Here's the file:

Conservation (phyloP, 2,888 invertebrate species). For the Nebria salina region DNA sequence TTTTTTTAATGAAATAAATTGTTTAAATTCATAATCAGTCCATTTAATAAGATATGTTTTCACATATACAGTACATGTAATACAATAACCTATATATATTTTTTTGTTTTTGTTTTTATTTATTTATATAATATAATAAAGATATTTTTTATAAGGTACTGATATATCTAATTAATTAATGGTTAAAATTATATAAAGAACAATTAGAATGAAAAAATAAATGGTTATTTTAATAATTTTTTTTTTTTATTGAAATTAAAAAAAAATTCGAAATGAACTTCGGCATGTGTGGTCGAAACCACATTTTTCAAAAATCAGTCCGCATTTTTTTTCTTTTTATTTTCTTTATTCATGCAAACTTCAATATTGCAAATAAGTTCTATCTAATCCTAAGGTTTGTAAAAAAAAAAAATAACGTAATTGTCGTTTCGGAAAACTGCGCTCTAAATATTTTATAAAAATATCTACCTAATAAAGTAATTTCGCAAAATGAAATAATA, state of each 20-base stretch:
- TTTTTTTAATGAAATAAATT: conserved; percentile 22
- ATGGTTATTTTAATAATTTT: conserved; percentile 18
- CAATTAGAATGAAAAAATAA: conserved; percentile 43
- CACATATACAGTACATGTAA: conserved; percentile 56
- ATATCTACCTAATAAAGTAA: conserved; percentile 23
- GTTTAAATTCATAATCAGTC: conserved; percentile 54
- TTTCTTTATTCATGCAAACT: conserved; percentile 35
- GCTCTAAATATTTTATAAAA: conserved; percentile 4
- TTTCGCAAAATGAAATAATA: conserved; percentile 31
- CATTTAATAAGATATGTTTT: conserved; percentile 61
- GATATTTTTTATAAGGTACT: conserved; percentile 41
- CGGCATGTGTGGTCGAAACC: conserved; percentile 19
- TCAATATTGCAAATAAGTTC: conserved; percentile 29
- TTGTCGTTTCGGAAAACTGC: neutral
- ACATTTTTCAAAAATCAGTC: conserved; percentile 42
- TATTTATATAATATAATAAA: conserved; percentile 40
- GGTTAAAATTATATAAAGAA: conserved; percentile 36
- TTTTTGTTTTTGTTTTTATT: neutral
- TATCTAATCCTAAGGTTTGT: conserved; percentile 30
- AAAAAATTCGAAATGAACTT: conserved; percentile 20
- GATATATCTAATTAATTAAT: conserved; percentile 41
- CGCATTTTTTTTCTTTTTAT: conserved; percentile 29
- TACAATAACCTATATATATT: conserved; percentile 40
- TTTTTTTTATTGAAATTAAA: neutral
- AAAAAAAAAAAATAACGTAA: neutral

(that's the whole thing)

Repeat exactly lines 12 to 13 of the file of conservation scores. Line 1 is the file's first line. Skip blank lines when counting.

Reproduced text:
- GATATTTTTTATAAGGTACT: conserved; percentile 41
- CGGCATGTGTGGTCGAAACC: conserved; percentile 19